This is the IRS’s second attempt at revising Form W-4. The agency released a draft in June 2018 that for the first time asked employees to provide dollar amounts expected to be earned from second jobs and by other household members, along with nonearned income and potential tax credit amounts.
Comments on the 2018 draft form raised a number of issues, including the ability of employers to figure into their payroll systems the new dollar-amount-based approach, and to change withholding methods accordingly. There also were concerns about employee privacy and a desire for more clarity in instructions so the form could be completed accurately. By September 2018, the IRS and the Treasury Department decided to delay publishing a revised W-4 until 2020.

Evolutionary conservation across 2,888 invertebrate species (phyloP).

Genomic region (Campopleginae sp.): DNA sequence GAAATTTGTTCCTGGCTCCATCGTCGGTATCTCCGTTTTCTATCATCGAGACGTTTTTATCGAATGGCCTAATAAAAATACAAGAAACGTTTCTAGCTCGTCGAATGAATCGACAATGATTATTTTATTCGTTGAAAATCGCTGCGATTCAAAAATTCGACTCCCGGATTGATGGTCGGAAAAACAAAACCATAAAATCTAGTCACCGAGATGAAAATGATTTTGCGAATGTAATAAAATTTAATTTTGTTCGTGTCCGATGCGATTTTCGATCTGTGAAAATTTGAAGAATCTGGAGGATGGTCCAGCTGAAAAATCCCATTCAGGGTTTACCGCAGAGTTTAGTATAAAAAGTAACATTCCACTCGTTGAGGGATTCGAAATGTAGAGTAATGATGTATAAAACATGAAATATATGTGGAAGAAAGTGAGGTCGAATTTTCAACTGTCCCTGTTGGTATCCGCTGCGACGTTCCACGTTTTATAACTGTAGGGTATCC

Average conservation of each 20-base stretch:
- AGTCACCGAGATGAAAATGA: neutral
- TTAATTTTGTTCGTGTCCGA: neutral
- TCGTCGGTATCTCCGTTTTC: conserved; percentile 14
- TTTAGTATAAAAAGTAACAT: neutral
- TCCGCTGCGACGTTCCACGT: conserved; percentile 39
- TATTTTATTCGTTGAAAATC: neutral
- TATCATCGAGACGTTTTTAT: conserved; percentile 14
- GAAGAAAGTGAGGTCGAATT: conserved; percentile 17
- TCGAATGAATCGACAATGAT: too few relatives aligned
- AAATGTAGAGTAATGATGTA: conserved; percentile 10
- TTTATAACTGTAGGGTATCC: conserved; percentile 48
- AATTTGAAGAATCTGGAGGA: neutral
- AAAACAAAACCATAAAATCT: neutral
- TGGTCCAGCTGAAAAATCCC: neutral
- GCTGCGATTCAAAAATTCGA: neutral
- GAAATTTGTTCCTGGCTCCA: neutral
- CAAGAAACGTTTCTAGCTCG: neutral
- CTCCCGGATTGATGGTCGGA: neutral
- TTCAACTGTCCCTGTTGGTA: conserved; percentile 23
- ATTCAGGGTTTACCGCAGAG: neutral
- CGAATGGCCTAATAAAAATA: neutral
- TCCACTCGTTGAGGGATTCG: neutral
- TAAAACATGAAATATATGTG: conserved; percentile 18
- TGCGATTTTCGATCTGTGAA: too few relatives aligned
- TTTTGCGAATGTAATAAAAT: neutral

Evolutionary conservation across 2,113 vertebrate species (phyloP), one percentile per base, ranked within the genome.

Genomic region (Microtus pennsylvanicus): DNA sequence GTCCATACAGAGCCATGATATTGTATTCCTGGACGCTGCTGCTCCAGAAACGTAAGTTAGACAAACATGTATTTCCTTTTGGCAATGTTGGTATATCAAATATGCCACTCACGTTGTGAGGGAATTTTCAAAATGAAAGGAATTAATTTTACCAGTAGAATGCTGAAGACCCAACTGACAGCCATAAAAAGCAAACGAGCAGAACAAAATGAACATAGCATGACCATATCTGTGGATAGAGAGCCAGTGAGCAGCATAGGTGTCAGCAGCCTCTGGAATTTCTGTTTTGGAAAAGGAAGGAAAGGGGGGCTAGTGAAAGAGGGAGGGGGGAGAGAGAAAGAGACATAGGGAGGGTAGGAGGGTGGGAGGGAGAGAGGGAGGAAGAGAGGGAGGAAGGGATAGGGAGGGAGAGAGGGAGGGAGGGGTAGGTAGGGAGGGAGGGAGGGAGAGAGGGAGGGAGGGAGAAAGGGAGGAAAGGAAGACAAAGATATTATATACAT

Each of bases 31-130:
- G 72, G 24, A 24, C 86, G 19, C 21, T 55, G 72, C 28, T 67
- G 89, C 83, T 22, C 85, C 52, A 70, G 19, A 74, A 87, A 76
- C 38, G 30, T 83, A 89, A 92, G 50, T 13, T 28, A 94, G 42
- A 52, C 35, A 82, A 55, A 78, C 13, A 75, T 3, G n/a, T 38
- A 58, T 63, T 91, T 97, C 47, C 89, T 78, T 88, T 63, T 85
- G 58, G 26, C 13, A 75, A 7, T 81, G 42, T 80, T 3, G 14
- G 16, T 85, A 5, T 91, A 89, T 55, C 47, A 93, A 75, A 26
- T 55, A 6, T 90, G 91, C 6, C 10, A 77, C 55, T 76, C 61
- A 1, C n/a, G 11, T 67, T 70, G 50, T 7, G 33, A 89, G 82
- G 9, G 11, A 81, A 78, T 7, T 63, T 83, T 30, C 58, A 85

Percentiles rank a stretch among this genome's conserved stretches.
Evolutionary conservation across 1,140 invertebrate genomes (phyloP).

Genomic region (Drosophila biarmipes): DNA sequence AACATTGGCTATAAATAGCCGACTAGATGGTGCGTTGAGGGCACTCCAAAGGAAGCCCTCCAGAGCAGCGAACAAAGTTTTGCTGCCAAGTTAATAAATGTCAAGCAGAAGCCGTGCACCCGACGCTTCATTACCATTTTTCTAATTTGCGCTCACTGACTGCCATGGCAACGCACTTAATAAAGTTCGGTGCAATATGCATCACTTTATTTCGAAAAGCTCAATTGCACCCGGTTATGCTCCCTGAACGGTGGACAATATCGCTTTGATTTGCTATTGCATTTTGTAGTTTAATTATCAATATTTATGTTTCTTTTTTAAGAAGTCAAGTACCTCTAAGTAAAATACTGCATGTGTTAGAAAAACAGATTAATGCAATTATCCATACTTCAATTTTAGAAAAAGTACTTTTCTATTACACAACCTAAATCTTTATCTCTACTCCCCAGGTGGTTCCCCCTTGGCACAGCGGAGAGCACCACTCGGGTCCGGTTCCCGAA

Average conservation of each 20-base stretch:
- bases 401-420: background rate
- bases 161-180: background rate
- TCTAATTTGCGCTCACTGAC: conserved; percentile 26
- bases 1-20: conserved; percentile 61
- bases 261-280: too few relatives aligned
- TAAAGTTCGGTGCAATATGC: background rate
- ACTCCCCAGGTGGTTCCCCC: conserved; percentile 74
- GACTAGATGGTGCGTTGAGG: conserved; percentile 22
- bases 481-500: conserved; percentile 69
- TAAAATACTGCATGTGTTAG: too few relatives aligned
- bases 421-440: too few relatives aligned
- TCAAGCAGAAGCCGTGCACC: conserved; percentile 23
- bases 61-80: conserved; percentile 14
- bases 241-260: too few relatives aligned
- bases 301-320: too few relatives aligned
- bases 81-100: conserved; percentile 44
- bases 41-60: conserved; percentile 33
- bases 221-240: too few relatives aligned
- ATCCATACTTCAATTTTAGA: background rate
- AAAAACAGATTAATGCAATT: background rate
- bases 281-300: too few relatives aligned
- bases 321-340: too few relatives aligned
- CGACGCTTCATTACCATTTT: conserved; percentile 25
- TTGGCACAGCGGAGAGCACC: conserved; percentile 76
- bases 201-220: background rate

The IRS is seeking comments on the 2020 draft Form W-4 by July 1. Comments may be sent to WI.W4.Comments@IRS.gov.
Only newly hired employees and those wishing to change withholding amounts in 2020 would need to file a new form, IRS officials said. For 2019, taxpayers should continue using the current W-4.
Draft employer instructions for the form are expected to be released soon, along with more information about Form W-4, the agency said. A set of frequently asked questions and answers was released May 31.
3 Withholding Methods